But there's not much to read about. The point is just that if your story is more important to you than your characters, then you have to make it somewhat independent of your characters. Some DMs make the story entirely independent of the characters, so any characters can be dropped out or slotted in to make room for changes around the table. Your story wasn't independent, but maybe it's recoverable.

You say that the character's actions created a rumor. Well, rumors are mutable. In this case, you say the facts are "totally wrong." Well, it's a staple of fantasy, and even some science fiction, that rumors and legends cause the "wrong" person to have greatness thrust upon them, or give a conman a weakness to exploit. Simply create a popular variant of the rumor, and an NPC that fits the bill. Maybe it's a legitimate misunderstanding. Maybe it's a conman (or the pawn of a conman) trying to gain some advantage. Maybe the NPC really will actually turn out to be the legend, and the player was just a cog in the grand scheme who primed the world for this NPC's appearance.

Other than that, maybe another PC in the party can fit the bill, but of course that puts you out on the same limb. Make sure you're prepared for that player to leave too.

If I have to ask the GM for it, then I don't want it.

People have given you some good things to think about, but I’ll list off a few things I have done or heard of being done when players either stopped playing or wanted to “Switch” characters.


-          Time vortex curse , character falls in and reappears at random times


-          Quick out plot- ex, there is something only that character can do, but has to do it alone so must leave party till it is done.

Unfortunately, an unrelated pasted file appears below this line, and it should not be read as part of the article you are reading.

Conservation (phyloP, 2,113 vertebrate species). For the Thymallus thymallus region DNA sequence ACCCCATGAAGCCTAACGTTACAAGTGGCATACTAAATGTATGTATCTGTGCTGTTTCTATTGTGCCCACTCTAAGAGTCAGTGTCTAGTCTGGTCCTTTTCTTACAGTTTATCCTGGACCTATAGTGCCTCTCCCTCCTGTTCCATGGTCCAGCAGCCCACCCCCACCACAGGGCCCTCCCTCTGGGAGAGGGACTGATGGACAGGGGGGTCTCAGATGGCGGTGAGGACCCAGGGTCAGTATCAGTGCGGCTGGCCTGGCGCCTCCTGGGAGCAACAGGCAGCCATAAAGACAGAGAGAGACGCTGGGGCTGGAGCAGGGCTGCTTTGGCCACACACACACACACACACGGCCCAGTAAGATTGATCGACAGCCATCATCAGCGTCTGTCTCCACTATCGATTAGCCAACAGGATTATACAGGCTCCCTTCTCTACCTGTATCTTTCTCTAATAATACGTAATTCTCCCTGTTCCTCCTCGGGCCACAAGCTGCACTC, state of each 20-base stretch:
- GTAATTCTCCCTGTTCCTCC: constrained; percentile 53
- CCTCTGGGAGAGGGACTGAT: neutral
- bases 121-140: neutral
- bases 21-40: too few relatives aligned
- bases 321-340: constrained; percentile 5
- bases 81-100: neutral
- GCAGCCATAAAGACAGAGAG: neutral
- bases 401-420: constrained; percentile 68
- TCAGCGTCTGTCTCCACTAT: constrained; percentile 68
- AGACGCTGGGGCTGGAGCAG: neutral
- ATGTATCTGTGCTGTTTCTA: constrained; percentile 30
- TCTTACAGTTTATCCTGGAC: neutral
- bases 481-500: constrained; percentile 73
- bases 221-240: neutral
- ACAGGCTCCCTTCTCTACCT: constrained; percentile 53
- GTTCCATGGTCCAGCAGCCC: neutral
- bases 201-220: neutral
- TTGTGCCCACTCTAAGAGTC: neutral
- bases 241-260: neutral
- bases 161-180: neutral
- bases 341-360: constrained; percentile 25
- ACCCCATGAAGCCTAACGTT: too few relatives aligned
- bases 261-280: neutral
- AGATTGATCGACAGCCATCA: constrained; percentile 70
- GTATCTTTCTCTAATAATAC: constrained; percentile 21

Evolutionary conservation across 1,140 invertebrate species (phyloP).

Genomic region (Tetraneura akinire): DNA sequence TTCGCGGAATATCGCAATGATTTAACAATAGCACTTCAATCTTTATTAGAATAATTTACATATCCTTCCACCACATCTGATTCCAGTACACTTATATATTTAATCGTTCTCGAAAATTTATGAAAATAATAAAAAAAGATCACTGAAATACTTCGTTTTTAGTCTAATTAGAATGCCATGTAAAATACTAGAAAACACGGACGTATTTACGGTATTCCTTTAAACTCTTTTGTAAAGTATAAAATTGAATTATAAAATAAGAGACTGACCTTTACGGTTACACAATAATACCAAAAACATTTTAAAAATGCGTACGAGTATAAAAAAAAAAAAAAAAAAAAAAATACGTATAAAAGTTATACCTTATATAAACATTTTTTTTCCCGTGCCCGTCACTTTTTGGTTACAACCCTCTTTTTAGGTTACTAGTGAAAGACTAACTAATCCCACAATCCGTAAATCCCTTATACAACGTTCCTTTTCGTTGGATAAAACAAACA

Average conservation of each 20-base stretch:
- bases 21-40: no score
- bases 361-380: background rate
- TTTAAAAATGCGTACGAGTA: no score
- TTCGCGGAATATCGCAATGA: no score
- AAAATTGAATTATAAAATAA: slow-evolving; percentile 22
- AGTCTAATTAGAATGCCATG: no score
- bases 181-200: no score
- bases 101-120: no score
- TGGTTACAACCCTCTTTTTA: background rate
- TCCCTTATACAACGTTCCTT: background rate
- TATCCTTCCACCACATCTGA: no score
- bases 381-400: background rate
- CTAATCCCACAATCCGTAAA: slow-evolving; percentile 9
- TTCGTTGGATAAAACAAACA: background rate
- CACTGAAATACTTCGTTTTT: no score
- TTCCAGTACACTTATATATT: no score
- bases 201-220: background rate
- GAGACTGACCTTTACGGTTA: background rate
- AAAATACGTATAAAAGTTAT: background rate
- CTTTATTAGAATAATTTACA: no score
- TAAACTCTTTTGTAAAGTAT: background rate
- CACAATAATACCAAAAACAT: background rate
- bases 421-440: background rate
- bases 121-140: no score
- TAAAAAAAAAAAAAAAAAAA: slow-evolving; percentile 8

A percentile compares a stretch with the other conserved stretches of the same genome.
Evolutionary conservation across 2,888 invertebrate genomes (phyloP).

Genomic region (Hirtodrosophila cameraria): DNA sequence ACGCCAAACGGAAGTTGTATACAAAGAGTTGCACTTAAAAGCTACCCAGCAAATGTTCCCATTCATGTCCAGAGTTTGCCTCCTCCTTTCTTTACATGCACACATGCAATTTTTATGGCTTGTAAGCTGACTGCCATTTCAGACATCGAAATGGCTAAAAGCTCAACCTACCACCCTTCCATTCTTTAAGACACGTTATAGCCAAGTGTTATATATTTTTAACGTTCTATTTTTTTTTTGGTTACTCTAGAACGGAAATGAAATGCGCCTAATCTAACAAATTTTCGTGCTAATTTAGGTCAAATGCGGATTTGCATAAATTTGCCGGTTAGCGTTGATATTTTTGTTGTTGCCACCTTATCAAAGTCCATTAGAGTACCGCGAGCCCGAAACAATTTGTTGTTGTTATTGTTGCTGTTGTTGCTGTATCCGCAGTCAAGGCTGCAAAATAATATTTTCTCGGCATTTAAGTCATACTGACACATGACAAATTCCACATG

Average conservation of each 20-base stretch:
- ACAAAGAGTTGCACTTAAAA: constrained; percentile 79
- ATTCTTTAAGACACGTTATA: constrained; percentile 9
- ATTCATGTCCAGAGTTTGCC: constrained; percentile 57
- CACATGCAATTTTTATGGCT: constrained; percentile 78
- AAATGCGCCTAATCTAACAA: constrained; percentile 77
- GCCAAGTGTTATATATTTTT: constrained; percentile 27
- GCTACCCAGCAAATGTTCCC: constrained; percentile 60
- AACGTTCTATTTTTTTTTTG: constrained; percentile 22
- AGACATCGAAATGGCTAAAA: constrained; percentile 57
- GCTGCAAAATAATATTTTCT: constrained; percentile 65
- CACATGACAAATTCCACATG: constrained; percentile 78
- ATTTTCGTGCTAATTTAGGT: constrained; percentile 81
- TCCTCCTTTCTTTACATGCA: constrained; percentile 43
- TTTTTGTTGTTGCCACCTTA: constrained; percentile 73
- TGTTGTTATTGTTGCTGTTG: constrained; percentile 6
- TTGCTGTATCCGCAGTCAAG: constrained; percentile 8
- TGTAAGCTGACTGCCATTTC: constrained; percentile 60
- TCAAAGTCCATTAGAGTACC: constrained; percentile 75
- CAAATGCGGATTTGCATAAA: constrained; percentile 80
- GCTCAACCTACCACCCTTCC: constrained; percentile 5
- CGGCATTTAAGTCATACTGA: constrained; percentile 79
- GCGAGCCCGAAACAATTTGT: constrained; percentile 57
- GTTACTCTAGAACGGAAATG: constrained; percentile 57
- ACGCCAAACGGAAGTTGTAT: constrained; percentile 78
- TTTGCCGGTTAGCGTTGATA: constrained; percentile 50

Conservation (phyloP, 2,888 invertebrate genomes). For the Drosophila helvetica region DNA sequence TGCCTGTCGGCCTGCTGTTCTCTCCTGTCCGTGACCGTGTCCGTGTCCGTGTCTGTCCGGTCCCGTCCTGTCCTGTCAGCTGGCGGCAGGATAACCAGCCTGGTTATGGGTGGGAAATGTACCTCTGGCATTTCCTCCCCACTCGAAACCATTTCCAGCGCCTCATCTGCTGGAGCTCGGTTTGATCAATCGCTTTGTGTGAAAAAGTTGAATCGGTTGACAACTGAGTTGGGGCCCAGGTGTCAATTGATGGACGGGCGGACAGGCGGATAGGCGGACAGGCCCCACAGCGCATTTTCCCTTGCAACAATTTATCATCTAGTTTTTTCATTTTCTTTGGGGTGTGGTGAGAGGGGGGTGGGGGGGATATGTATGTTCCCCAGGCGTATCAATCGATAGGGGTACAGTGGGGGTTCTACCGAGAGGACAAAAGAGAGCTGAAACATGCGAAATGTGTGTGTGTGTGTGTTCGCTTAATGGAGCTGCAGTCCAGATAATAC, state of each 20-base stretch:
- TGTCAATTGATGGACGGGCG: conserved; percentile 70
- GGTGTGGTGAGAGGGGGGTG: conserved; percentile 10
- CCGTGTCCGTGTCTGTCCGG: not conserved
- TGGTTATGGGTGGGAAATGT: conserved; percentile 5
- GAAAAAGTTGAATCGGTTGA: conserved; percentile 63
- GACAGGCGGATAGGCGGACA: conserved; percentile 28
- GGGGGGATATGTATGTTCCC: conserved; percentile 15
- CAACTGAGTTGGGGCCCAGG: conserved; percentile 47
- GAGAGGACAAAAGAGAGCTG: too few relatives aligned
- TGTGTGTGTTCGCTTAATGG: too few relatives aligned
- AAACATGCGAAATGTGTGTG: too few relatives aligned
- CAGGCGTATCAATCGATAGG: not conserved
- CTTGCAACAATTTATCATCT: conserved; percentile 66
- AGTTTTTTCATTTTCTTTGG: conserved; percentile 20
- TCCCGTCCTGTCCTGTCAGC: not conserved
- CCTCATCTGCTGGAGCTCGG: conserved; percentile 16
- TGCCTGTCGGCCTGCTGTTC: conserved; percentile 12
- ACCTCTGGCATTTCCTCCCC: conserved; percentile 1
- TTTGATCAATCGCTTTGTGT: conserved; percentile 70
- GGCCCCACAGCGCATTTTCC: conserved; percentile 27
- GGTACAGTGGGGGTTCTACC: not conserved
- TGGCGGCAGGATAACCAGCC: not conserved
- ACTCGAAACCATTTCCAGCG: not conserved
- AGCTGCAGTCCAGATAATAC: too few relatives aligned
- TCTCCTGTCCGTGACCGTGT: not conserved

-          The character has been grievously injured and is at a Shine getting serious medical attention


-          The character simply gets “lost” in a dungeon or Forrest and isn’t seen from again.


-          Been captured by evil guy and imprisoned in unknown location.


-          Simply turned into an NPC that follow along with the party  


-          Simply turned into NPC that does things elsewhere


-          Character gets married and settles down not allowing them to continue with their party


-          Character is mind-fu#ked and turns into a bad guy.


-          Is turned to stone/ frozen or any other reason to be put into suspended animation


-          Is summoned by the local nobility, but the invitation is for that character alone


-          Pre-game character history causes the character to leave – ex- finds out his mother is ill, his kid has been kidnapped, his lifelong teacher is in need of their help.


This is just a small list of ways you can remove a character; I’d also like to champion the nature of character history based games; to me I find they are more involving and the players get sucked in quicker, since they in fact have set the tone of what they want in the game.


As long as you have a good party It shouldn’t matter if one dies or leaves, if the party has a Quest then they can march along to finish it; If that quest was focused around one character (Which I DO think is bad, the quests in these type of games should contain elements of every characters back-story) and they leave/die the party can Finish the quest for revenge of their fallen/lost party member.


If they don’t want to, then it’s safe to assume the nature of the game is based around only one member’s back-story at a time (which I again think is bad) then you can just move to the next characters “Story quest”


Hope this helps!

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 While the character is "on ice" a imposter of him could be running around perpetuating the rumor. Whether just someone who looks similar or a doppleganger poseing as him this could kill two birds with one stone, maybe the imposter is even responsible for the cryo-sleep.



Hmm. I know exactly a way I can work that out. Thank you so much for the brilliant inspiration! Now I do hope that the player comes back six months from now and has a whole ton of brand new fun I have planned for him.



Cool, just glad I could help.